Abdo says he’s patient, but his patience might be misplaced. What the progressives may understand is that an “eyesore” is “blight,” and our society has given the government authority to confiscate properties on which they can pin that tag. As Providence’s economy gets worse and worse, it may be that progressives are counting on being able to take Abdo’s property away from him, using public dollars to redevelop it into some delusional hipster dream (with expensive union labor), and taking the money to do it from the rest of us suckers who haven’t fled the state.
My weekly call-in on John DePetro’s WNRI 1380 AM/95.1 FM show, for November 25, included talk about:
- Insider Alves and the radical caucus
- The union view of employer responsibility
- Gaspee versus campaign finance laws
- Paint on the statute becoming blood on government’s hands
- Blood on the police officer’s hand gets a slap on the wrist
To understand Rhode Island politics, one must understand the activities of organized labor (that is, unions), and to understand their activities, one must understand their attitude. (By the way, one should also know that reporters for the state’s major daily newspaper, the Providence Journal, are unionized under the AFL-CIO.)
This is from a Providence Journal article by Katherine Gregg about a press conference promoting legislation from Democrat Governor Gina Raimondo that would impose a new tax on large companies whose employees are on Medicaid:
“There is a loophole in the Rhode Island health-care system allowing certain large corporations to avoid their responsibility to provide adequate coverage to their workers. Instead they shift employee health-care costs to the state budget from their own balance sheet,” said George Nee, president of the RI AFL-CIO.
Whoa, whoa, whoa. Hold on there, a second. When did it become my employer’s responsibility to take care of my health? Put from a perspective that sees workers as adults capable of making their own decisions, when did it become the case that when we choose for whom we want to work, we’re picking the people who will take care of us?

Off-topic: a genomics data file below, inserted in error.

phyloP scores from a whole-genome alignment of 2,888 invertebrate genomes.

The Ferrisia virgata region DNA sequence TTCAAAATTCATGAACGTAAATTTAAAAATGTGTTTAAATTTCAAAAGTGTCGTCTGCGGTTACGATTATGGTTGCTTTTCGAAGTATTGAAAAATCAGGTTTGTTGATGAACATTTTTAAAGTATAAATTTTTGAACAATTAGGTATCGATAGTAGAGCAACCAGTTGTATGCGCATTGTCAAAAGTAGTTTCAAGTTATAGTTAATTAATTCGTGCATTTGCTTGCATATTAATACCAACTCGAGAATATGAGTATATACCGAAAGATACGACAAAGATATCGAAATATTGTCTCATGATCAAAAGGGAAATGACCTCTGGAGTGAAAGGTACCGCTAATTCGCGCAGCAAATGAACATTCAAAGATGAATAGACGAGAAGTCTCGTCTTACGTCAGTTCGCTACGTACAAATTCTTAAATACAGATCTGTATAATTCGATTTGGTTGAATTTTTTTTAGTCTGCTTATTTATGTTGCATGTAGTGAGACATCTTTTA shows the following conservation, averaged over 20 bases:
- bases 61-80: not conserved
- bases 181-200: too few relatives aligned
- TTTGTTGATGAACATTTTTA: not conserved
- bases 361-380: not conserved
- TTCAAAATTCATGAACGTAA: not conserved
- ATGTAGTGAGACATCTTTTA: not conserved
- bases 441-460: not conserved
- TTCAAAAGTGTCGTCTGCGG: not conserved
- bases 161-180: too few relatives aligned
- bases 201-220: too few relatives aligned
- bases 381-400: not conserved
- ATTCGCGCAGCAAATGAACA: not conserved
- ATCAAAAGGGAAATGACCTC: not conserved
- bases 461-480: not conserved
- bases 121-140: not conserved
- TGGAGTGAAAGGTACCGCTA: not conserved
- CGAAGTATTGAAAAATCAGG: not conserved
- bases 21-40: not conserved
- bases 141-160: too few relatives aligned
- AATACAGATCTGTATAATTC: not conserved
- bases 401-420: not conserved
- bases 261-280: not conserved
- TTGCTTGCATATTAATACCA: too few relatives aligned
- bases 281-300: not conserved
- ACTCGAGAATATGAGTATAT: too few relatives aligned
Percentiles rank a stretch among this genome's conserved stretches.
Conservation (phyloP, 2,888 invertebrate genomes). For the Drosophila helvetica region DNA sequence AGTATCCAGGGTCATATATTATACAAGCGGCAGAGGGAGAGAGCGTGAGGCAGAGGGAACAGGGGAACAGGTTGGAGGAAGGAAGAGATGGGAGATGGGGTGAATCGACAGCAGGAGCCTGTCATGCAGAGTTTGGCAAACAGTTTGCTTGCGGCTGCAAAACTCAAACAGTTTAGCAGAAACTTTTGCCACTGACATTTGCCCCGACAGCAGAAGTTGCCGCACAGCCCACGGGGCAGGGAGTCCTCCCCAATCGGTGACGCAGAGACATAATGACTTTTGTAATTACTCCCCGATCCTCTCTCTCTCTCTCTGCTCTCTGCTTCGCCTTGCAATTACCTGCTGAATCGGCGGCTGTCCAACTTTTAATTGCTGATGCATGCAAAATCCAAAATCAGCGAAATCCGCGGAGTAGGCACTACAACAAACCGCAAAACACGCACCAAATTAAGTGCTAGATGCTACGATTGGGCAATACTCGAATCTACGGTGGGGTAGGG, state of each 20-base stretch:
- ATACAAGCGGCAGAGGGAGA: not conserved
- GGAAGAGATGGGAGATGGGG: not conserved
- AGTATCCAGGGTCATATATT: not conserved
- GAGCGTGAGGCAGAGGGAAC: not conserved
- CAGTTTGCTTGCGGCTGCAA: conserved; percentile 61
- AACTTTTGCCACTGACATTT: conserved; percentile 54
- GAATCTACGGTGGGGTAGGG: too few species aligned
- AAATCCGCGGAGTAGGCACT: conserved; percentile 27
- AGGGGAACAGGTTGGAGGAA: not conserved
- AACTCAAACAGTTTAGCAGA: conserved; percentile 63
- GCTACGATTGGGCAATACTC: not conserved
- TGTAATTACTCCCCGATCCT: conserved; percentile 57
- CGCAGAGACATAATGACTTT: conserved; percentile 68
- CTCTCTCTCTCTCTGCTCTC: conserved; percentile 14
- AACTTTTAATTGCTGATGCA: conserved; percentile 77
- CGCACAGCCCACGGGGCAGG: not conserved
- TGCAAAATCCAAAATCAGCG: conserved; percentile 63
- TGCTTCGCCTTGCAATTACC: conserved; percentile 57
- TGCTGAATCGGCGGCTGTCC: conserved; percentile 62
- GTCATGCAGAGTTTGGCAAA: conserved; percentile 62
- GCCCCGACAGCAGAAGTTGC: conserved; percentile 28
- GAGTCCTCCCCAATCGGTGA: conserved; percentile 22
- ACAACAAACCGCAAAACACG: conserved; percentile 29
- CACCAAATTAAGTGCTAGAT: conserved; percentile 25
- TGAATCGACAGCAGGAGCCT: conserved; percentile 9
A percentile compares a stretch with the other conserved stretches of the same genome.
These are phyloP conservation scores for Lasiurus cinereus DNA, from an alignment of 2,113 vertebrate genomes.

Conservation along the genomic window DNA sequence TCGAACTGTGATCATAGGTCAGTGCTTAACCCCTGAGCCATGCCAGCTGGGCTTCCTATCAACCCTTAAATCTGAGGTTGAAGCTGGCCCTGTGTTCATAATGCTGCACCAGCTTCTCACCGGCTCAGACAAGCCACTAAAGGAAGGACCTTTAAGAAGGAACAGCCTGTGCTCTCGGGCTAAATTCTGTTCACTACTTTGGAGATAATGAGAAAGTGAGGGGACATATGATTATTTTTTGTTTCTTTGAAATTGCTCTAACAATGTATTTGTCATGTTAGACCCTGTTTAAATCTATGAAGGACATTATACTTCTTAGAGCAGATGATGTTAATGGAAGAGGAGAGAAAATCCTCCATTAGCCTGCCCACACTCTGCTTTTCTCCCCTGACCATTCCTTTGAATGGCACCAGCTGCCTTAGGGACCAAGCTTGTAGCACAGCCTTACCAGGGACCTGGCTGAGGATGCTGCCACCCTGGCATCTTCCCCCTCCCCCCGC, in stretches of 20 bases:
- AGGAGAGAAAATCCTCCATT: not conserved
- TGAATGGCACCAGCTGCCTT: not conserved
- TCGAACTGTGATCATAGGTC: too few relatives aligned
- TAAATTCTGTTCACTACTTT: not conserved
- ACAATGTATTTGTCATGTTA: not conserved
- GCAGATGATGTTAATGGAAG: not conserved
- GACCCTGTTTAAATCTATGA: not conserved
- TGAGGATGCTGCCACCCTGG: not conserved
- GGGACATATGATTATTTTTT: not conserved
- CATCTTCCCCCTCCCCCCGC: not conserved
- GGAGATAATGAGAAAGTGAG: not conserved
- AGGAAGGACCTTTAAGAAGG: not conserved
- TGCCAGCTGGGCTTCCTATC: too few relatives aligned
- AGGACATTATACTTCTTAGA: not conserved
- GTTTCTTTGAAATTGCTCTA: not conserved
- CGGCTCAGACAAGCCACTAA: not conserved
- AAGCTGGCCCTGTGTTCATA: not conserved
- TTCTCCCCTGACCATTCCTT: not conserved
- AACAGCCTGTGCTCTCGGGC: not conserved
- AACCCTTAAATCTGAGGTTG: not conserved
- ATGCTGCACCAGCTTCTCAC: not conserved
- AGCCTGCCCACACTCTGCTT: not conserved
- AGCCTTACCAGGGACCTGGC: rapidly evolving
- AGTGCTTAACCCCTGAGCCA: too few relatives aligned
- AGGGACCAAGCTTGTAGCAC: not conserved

We’re not wards of our employers. They aren’t our parents; they aren’t our masters. That’s a huge stolen base in our rights and our autonomy.
Why would labor organizations — who claim to be all about the rights and humanity of workers — see us as something like children who need to be cared for? Because they have a worldview that breaks us all into classes of people, in this case workers and management, and they want workers to feel like they are something more like servants under the protective thumb of a master so that they, the unions, can edge into the relationship promising that only they have the strength to go up against the master.
Once they do that, it ceases to be your job, for which your employer pays you an agreed upon rate, with agreed upon benefits. It becomes the union’s job, which you get to fill for the moment, as a nameless servant of the boss and a client of the union. One uses you for labor, and the other uses you for leverage.
My weekly call-in on John DePetro’s WNRI 1380 AM/95.1 FM show, for November 18, included talk about:
- Raimondo fundraising as governance
- The governor sues the General Assembly
- Municipalities sue the state government
- Protestors’ liberal-meeting interruptions
- Cranston seeks investigation of another department
The problem of public education grows from two deep social changes and therefore won’t be easy to solve.
“Imagine that! Teachers sending out postcards with a picture of violence to silence others in town.” Tiverton Town Council member Donna Cook makes that statement in a new letter to the editor informing people about some facts from the recent recall election in town (which knocked me out of office).
She’s referring to one of the five mailings that the recall advocates sent to homes in Tiverton. The return address claims that it comes from “Progress RI,” which although not registered appears to be a “doing business as” name of the state’s teachers unions. The return address is that of a middle school teacher in town. And this is the front of the card, which Cook describes as “a violent picture similar to a kidnapping, hijacking, robbery, or a hostage situation.”
Note that the claim at the top of the card is demonstrably false; it’s a lie.
While recording an episode of a soon-to-be-released local podcast, Cook contrasted this card with all of the talk we hear from those in the education system about bullying. That’s an important contrast that isn’t made often enough in our world of hostile politics and toxic social media.
Imagine a high school student sending out something similar on social media about other students. Nobody would have any trouble seeing that as inappropriate bullying, and the student would face consequences, probably including suspension.
Of course, we rightly balance freedom of speech versus the giving of offense differently for children and adults. Grown-ups should be able to handle more, and society has less right to impose restrictions on them, at least in an official way. Still, this card was sent out by teachers in our public schools, behind a thin veil of anonymity and the thin excuse that it actually came from their labor union.